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Michigan State 72, Purdue 66: Boilers Can’t Handle Early Success Again

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Purdue builds a big early lead again only to fall apart on the road.

Mike Carter-USA TODAY Sports

Michigan State wanted it more.

Wednesday night was a very physical game from the start. There were elbows. There were shoves. Every ball was strongly contested. Boiler-killer Branden Dawson was knocked out with an inadvertent elbow midway through the first half. With 1:11 left in the half Purdue led 30-21, was playing stronger, and was in very, very good shape to earn a double bye in the Big Ten Tournament and seal their NCAA bid in the process.

That's when we decided to have a late first half collapse like at Illinois in the form of threes from Marvin Clark Jr. and Denzel Valentine, cutting the lead to 30-27 by halftime. From there, they added to it with a turnover run like in the second half at Minnesota. A 30-21 lead eventually became a 45-34 deficit in about 10 minutes as Purdue's offense looked terrible. That is a 24-4 run in which Purdue turned the ball over, took poor shots, and went back to running the clogged toilet offense. What's worse is during the run Valentine missed a few minutes with an injury and their two post players in Matt Costello and Gavin Schilling were on the bench with foul trouble.

Basically, Purdue had every advantage you can ask for on the road against a good team, and was still outscored 24-4 over that stretch. It was awful to watch. Jon Octeus and Rapheal Davis were basically complete no-shows. Michigan State was playing excellent defense and preventing the ball from even getting inside, and Purdue refused to move without the basketball to get open. When Purdue drove to the basket they could not shake defenders.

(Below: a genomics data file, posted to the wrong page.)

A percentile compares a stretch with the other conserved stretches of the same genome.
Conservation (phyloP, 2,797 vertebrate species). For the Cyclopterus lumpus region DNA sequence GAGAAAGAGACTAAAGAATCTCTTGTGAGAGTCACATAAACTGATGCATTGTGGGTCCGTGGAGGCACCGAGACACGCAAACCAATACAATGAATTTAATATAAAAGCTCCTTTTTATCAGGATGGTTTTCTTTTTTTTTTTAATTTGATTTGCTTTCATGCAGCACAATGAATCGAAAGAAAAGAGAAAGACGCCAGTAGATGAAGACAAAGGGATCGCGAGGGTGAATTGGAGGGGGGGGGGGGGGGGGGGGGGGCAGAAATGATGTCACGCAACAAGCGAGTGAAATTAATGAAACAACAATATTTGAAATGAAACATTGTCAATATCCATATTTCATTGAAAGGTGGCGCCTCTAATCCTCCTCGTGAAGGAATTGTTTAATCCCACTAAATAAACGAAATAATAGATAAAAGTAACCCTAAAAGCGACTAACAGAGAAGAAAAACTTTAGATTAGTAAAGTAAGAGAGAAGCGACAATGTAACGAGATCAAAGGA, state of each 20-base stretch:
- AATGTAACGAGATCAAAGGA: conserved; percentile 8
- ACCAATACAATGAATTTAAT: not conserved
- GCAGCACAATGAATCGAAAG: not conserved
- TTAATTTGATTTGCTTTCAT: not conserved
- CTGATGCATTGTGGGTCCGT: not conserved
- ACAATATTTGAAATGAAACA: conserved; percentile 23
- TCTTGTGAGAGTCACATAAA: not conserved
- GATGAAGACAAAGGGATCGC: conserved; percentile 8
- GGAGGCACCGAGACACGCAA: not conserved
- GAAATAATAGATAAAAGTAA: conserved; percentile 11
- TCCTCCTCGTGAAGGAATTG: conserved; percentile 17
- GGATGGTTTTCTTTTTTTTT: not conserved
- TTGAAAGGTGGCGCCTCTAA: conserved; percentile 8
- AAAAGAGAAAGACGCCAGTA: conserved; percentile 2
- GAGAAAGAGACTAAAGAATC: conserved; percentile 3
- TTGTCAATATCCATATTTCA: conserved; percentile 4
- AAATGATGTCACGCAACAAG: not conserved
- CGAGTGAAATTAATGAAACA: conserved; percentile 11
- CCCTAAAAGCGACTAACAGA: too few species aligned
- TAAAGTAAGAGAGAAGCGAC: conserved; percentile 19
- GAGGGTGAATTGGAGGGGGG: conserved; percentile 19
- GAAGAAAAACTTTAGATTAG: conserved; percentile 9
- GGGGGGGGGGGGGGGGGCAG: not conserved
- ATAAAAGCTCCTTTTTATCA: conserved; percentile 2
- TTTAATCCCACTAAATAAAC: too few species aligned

The only two players that even looked aware that a game was going on were Dakota Mathias and Kendall Stephens, who kept Purdue alive with seven early threes and 22 points. Everyone else sucked. Isaac Haas missed the front end of two one-and-one situations late in the first half, basically leaving four points on the floor when we could have built a double digit lead. A.J. Hammons could not score and had his worst game of the Big Ten season. At least Haas and Hammons occasionally scored. No one else did much of anything. We saw good Bryson Scott for about two possessions and four points, but that was still more than Octeus and Davis, the leaders on this team, who were basically ghosts.

Then, of course, there was Michigan State. They survived our early punches and simply got tougher. They prevented us from even thinking about passing inside, which is the way to stop the Purdue offense. Everyone had at least one turnover, often of the dumb variety. Travis Trice got open and nailed big shot after big shot. Even with a solid first 19 minutes that is far from enough to earn a win against Rutgers, let alone Michigan State. We may have finally figured out Ohio State a little, but a seventh straight loss to Michigan State (especially an MSU team that is greatly flawed) shows that we seriously struggle against the Spartans no matter the personnel. I have to be completely honest. Purdue did not play well tonight, but Michigan State faced adversity and got a whole hell of a lot better as the game went on.

Now the focus turns to Saturday, where Purdue has to beat Illinois or two months of hard work in Big Ten play will be completely undone with a home loss to a Bubble team that is aching for a win to have the season sweep edge over us. If Purdue loses there, suddenly they are on a three-game losing streak and a run in Chicago is needed. To have a shot at a double bye (still very possible) Purdue has to beat Illinois. Even then, they would now lose a tiebreaker to Ohio State and Michigan State, but would win one with Iowa. A multi-team tiebreaker would really throw things in the air, but Purdue needs to beat Illinois no matter what.

As I said when the Big Ten season started, Purdue needed to go 12-6 to get into the NCAAs and feel safe. Well, a win over Illinois would get that 12-6 exactly. Purdue probably would be pretty safe for at least the first four in that regard, but these last two games are missed opportunities for more.

Time to prepare for the Illini and the biggest home game in four years.